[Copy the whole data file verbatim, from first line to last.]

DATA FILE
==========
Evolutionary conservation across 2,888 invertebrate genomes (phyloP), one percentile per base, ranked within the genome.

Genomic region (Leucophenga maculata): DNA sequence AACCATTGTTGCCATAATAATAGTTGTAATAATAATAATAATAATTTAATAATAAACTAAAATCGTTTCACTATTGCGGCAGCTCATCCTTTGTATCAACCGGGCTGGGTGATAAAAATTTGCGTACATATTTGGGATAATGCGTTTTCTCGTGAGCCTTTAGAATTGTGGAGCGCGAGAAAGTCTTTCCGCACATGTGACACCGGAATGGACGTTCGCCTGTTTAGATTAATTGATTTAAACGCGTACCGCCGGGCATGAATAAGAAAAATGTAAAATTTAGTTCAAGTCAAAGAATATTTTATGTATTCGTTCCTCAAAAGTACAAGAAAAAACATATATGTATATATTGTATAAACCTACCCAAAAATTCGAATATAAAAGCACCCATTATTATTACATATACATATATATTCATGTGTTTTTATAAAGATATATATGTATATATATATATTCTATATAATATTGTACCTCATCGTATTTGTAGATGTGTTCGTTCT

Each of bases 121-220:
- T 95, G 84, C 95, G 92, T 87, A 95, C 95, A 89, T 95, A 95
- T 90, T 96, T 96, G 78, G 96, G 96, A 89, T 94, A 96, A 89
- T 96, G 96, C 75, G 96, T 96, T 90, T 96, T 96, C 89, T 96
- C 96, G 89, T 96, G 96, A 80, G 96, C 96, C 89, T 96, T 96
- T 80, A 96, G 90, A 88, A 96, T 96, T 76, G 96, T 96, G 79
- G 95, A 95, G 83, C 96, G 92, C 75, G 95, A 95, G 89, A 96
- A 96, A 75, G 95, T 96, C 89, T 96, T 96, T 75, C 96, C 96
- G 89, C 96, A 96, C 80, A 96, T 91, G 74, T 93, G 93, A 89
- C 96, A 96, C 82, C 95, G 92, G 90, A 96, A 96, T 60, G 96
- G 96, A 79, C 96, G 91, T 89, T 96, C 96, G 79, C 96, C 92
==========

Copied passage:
Evolutionary conservation across 2,888 invertebrate genomes (phyloP), one percentile per base, ranked within the genome.

Genomic region (Leucophenga maculata): DNA sequence AACCATTGTTGCCATAATAATAGTTGTAATAATAATAATAATAATTTAATAATAAACTAAAATCGTTTCACTATTGCGGCAGCTCATCCTTTGTATCAACCGGGCTGGGTGATAAAAATTTGCGTACATATTTGGGATAATGCGTTTTCTCGTGAGCCTTTAGAATTGTGGAGCGCGAGAAAGTCTTTCCGCACATGTGACACCGGAATGGACGTTCGCCTGTTTAGATTAATTGATTTAAACGCGTACCGCCGGGCATGAATAAGAAAAATGTAAAATTTAGTTCAAGTCAAAGAATATTTTATGTATTCGTTCCTCAAAAGTACAAGAAAAAACATATATGTATATATTGTATAAACCTACCCAAAAATTCGAATATAAAAGCACCCATTATTATTACATATACATATATATTCATGTGTTTTTATAAAGATATATATGTATATATATATATTCTATATAATATTGTACCTCATCGTATTTGTAGATGTGTTCGTTCT

Each of bases 121-220:
- T 95, G 84, C 95, G 92, T 87, A 95, C 95, A 89, T 95, A 95
- T 90, T 96, T 96, G 78, G 96, G 96, A 89, T 94, A 96, A 89
- T 96, G 96, C 75, G 96, T 96, T 90, T 96, T 96, C 89, T 96
- C 96, G 89, T 96, G 96, A 80, G 96, C 96, C 89, T 96, T 96
- T 80, A 96, G 90, A 88, A 96, T 96, T 76, G 96, T 96, G 79
- G 95, A 95, G 83, C 96, G 92, C 75, G 95, A 95, G 89, A 96
- A 96, A 75, G 95, T 96, C 89, T 96, T 96, T 75, C 96, C 96
- G 89, C 96, A 96, C 80, A 96, T 91, G 74, T 93, G 93, A 89
- C 96, A 96, C 82, C 95, G 92, G 90, A 96, A 96, T 60, G 96
- G 96, A 79, C 96, G 91, T 89, T 96, C 96, G 79, C 96, C 92